Catalonia Fines Airbnb, Threatens to Block Locals From Using Site
Madrid, Spain – 08/07/2015 – as published by The Wall Street Journal
MADRID—Tapas, shopping, beaches, the famous Gaudi architecture: Catalonia, and in particular its capital Barcelona, has a lot to entice tourists with. But a chance to live like a local and rent a room through Airbnb may soon no longer be one of them.
Catalonia’s regional government said Tuesday that Airbnb is in “serious” breach of regional law and that it has ordered the company to pay €30,000 ($41,000) in fines within the month or begin adhering to Catalan law.
A spokeswoman for the regional government said an official notification of the fine was delivered via email. It is the first E.U. administration to slap a fine on the popular apartment-sharing marketplace company.
Airbnb is part of what is becoming known as a growing “share economy” made popular by app technology and user-generated services.
However many such U.S. tech start-ups have received a frosty reception in Europe. In June thousands of taxi drivers in London, Paris, Berlin and Madrid, among others, protested against car-hailing service Uber which allows users to hail a privately licensed taxi through a smartphone app or organize a car share, often bypassing regulated taxi drivers.
The Catalonian government also announced that it is looking into ways to block the website from users with web addresses based in Catalonia, in the northeast of Spain.
The San Francisco-based Airbnb was among eight others fined for breaching regional laws in place since 2012 that say any apartment rented to tourists must be registered with the Tourism Registry of Catalonia, a body under the authority of the Tourism Ministry.
“Barcelona should stay on the cutting edge of innovation, and we’re disappointed to see a ruling that affects a number of companies and that will hold the city back,” said a spokeswoman for the company in Spain. Airbnb added that it will review the decision and consider its legal options.
In a statement, Catalonia’s government admitted that it doesn’t have legal powers to block Internet Protocol address (IP addresses), but said it may try to work with regional Internet providers to implement such a move.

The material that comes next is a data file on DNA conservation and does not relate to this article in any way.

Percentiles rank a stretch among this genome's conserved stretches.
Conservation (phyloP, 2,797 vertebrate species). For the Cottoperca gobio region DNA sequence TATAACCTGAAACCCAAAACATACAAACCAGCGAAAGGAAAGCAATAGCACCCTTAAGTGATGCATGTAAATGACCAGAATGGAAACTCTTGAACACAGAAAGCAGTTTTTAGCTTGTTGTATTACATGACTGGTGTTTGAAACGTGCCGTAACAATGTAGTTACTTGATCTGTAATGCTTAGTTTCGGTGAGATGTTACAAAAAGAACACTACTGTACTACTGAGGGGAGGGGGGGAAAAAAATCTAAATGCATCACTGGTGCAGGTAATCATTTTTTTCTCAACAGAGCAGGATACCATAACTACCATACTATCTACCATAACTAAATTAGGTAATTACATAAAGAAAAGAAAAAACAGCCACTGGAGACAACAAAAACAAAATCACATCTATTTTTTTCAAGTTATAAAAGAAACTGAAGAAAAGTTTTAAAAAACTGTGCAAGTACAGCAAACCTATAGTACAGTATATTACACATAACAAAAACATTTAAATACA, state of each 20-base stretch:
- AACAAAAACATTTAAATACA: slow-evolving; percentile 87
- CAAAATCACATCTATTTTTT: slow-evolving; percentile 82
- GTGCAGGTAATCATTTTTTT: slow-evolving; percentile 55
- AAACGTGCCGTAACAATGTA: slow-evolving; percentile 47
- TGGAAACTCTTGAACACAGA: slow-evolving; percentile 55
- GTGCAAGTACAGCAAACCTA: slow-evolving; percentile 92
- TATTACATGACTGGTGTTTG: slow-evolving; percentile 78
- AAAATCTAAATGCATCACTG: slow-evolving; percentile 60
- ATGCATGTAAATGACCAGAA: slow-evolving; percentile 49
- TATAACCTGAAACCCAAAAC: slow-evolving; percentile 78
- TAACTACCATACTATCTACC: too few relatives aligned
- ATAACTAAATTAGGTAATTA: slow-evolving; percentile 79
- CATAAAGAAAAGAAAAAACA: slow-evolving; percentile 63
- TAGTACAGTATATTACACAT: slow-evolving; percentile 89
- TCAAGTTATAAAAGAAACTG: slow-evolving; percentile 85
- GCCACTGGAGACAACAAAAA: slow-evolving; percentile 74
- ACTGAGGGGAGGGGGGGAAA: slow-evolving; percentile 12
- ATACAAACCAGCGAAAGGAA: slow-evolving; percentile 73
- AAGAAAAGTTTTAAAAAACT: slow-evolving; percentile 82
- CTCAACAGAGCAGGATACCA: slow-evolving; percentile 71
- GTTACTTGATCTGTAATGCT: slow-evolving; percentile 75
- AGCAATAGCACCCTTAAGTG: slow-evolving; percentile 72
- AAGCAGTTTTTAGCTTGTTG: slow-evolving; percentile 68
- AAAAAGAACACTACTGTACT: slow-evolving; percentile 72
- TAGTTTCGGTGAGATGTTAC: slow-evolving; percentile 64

While any potential block placed on Airbnb by the Catalonian government won’t affect the ability of people surfing the site from abroad who want apartments in Barcelona, it will affect some 4,000 Catalonians who have posted their apartments on the site.
Spain’s Industry Ministry, which oversees the country’s telecommunications, declined to comment on whether such a threat could be carried out.
Catalonia received 15.6 million tourists from outside of Spain in 2013. In an economic impact study conducted by Airbnb, the company estimates that it created 4,000 jobs and generated €128 million ($174 million) in Barcelona in the one year since starting up a Catalonian section of their site in April 2013.
Still, Spain’s central government and regions are traditionally wary of ceding control of the lucrative tourism industry, which accounts for over 10% of Spain’s gross domestic product. Catalonia is Spain’s number one region by number of annual foreign visitors, many of them northern Europeans.
Valued at an estimated $10bn, Airbnb was founded in 2008 and lists more than half a million private properties, including 600 castles, in 190 countries.
Last week around 600 protesters delivered a petition to the Mayor’s office signed by 3,000 small business owners encouraging him to legalize home sharing, which would allow residents to use services like Airbnb legally.
In May 2013 Barcelona’s city government opened 100 cases against individuals running “tourist apartments” after numerous complaints over rowdy visitors. These individuals faced fines of up to €90,000 for contravening a 2007 law ensuring access to housing, but a spokeswoman for the Catalan government could not say whether these individuals were connected to Airbnb.
Current regional laws also prohibit the renting out of rooms in private residences.
“Home sharing helps ordinary Barcelona residents earn a little extra money so they can pay the bills and families have relied on home sharing to stay in the neighborhood they love,” read a separate online petition signed by 1,500 people on the website change.org.